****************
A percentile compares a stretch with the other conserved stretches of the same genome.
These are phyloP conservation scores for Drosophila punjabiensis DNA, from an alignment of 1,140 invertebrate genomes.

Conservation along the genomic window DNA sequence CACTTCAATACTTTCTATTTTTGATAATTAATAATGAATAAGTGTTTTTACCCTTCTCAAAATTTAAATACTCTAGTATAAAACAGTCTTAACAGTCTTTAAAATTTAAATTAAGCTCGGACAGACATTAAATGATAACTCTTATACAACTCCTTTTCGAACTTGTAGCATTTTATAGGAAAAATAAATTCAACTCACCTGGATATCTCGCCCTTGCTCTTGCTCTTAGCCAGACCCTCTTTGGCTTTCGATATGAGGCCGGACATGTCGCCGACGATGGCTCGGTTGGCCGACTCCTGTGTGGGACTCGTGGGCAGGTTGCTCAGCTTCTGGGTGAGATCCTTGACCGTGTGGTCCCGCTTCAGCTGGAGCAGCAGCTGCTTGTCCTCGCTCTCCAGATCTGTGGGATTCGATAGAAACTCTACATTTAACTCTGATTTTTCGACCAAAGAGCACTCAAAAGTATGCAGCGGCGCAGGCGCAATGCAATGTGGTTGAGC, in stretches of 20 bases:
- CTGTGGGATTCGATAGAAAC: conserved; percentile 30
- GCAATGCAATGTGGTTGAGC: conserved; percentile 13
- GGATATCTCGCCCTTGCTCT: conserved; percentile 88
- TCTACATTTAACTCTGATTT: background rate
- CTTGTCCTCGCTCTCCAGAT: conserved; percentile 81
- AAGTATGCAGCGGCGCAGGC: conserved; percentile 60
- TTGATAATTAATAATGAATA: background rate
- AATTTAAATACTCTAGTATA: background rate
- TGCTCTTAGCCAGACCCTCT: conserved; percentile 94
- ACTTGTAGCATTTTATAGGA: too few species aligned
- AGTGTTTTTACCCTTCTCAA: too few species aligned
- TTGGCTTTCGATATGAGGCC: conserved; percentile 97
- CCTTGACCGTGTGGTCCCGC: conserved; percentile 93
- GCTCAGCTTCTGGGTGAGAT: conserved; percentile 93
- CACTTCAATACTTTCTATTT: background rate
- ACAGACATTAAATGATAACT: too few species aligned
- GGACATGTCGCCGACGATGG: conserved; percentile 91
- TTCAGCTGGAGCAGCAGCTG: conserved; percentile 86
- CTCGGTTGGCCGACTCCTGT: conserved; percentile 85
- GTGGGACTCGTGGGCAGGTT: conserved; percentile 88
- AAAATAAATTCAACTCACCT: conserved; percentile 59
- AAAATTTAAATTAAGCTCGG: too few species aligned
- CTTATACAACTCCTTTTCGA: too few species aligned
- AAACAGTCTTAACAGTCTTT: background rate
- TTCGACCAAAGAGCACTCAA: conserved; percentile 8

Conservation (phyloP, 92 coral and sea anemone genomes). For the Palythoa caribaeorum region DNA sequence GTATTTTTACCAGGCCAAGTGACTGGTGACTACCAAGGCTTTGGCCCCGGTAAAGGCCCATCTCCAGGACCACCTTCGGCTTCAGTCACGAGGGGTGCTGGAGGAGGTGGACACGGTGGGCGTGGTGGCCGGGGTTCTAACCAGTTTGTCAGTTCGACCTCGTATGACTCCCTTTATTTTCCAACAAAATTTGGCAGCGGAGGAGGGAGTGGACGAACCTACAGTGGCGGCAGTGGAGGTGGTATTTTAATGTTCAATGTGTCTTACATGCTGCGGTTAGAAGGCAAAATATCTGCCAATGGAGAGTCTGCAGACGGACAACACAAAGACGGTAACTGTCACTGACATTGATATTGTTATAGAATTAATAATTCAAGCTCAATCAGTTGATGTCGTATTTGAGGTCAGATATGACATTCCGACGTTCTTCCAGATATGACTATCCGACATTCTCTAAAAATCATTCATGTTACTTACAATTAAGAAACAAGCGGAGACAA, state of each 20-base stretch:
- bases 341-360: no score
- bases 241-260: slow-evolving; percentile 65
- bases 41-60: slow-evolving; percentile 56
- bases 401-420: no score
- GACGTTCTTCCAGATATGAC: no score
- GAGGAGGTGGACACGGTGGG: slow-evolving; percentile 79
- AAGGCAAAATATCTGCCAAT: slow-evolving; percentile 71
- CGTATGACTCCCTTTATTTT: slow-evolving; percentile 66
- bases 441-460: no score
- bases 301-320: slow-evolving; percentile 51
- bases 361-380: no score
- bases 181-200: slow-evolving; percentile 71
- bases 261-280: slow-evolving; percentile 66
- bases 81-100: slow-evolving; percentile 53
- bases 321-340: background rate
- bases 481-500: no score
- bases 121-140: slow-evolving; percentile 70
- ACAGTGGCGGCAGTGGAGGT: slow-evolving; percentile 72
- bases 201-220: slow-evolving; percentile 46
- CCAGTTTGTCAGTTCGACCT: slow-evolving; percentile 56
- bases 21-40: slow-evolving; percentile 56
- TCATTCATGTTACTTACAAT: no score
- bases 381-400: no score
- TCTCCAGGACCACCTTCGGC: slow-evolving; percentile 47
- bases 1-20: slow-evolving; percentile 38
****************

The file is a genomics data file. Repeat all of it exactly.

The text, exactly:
A percentile compares a stretch with the other conserved stretches of the same genome.
These are phyloP conservation scores for Drosophila punjabiensis DNA, from an alignment of 1,140 invertebrate genomes.

Conservation along the genomic window DNA sequence CACTTCAATACTTTCTATTTTTGATAATTAATAATGAATAAGTGTTTTTACCCTTCTCAAAATTTAAATACTCTAGTATAAAACAGTCTTAACAGTCTTTAAAATTTAAATTAAGCTCGGACAGACATTAAATGATAACTCTTATACAACTCCTTTTCGAACTTGTAGCATTTTATAGGAAAAATAAATTCAACTCACCTGGATATCTCGCCCTTGCTCTTGCTCTTAGCCAGACCCTCTTTGGCTTTCGATATGAGGCCGGACATGTCGCCGACGATGGCTCGGTTGGCCGACTCCTGTGTGGGACTCGTGGGCAGGTTGCTCAGCTTCTGGGTGAGATCCTTGACCGTGTGGTCCCGCTTCAGCTGGAGCAGCAGCTGCTTGTCCTCGCTCTCCAGATCTGTGGGATTCGATAGAAACTCTACATTTAACTCTGATTTTTCGACCAAAGAGCACTCAAAAGTATGCAGCGGCGCAGGCGCAATGCAATGTGGTTGAGC, in stretches of 20 bases:
- CTGTGGGATTCGATAGAAAC: conserved; percentile 30
- GCAATGCAATGTGGTTGAGC: conserved; percentile 13
- GGATATCTCGCCCTTGCTCT: conserved; percentile 88
- TCTACATTTAACTCTGATTT: background rate
- CTTGTCCTCGCTCTCCAGAT: conserved; percentile 81
- AAGTATGCAGCGGCGCAGGC: conserved; percentile 60
- TTGATAATTAATAATGAATA: background rate
- AATTTAAATACTCTAGTATA: background rate
- TGCTCTTAGCCAGACCCTCT: conserved; percentile 94
- ACTTGTAGCATTTTATAGGA: too few species aligned
- AGTGTTTTTACCCTTCTCAA: too few species aligned
- TTGGCTTTCGATATGAGGCC: conserved; percentile 97
- CCTTGACCGTGTGGTCCCGC: conserved; percentile 93
- GCTCAGCTTCTGGGTGAGAT: conserved; percentile 93
- CACTTCAATACTTTCTATTT: background rate
- ACAGACATTAAATGATAACT: too few species aligned
- GGACATGTCGCCGACGATGG: conserved; percentile 91
- TTCAGCTGGAGCAGCAGCTG: conserved; percentile 86
- CTCGGTTGGCCGACTCCTGT: conserved; percentile 85
- GTGGGACTCGTGGGCAGGTT: conserved; percentile 88
- AAAATAAATTCAACTCACCT: conserved; percentile 59
- AAAATTTAAATTAAGCTCGG: too few species aligned
- CTTATACAACTCCTTTTCGA: too few species aligned
- AAACAGTCTTAACAGTCTTT: background rate
- TTCGACCAAAGAGCACTCAA: conserved; percentile 8

Conservation (phyloP, 92 coral and sea anemone genomes). For the Palythoa caribaeorum region DNA sequence GTATTTTTACCAGGCCAAGTGACTGGTGACTACCAAGGCTTTGGCCCCGGTAAAGGCCCATCTCCAGGACCACCTTCGGCTTCAGTCACGAGGGGTGCTGGAGGAGGTGGACACGGTGGGCGTGGTGGCCGGGGTTCTAACCAGTTTGTCAGTTCGACCTCGTATGACTCCCTTTATTTTCCAACAAAATTTGGCAGCGGAGGAGGGAGTGGACGAACCTACAGTGGCGGCAGTGGAGGTGGTATTTTAATGTTCAATGTGTCTTACATGCTGCGGTTAGAAGGCAAAATATCTGCCAATGGAGAGTCTGCAGACGGACAACACAAAGACGGTAACTGTCACTGACATTGATATTGTTATAGAATTAATAATTCAAGCTCAATCAGTTGATGTCGTATTTGAGGTCAGATATGACATTCCGACGTTCTTCCAGATATGACTATCCGACATTCTCTAAAAATCATTCATGTTACTTACAATTAAGAAACAAGCGGAGACAA, state of each 20-base stretch:
- bases 341-360: no score
- bases 241-260: slow-evolving; percentile 65
- bases 41-60: slow-evolving; percentile 56
- bases 401-420: no score
- GACGTTCTTCCAGATATGAC: no score
- GAGGAGGTGGACACGGTGGG: slow-evolving; percentile 79
- AAGGCAAAATATCTGCCAAT: slow-evolving; percentile 71
- CGTATGACTCCCTTTATTTT: slow-evolving; percentile 66
- bases 441-460: no score
- bases 301-320: slow-evolving; percentile 51
- bases 361-380: no score
- bases 181-200: slow-evolving; percentile 71
- bases 261-280: slow-evolving; percentile 66
- bases 81-100: slow-evolving; percentile 53
- bases 321-340: background rate
- bases 481-500: no score
- bases 121-140: slow-evolving; percentile 70
- ACAGTGGCGGCAGTGGAGGT: slow-evolving; percentile 72
- bases 201-220: slow-evolving; percentile 46
- CCAGTTTGTCAGTTCGACCT: slow-evolving; percentile 56
- bases 21-40: slow-evolving; percentile 56
- TCATTCATGTTACTTACAAT: no score
- bases 381-400: no score
- TCTCCAGGACCACCTTCGGC: slow-evolving; percentile 47
- bases 1-20: slow-evolving; percentile 38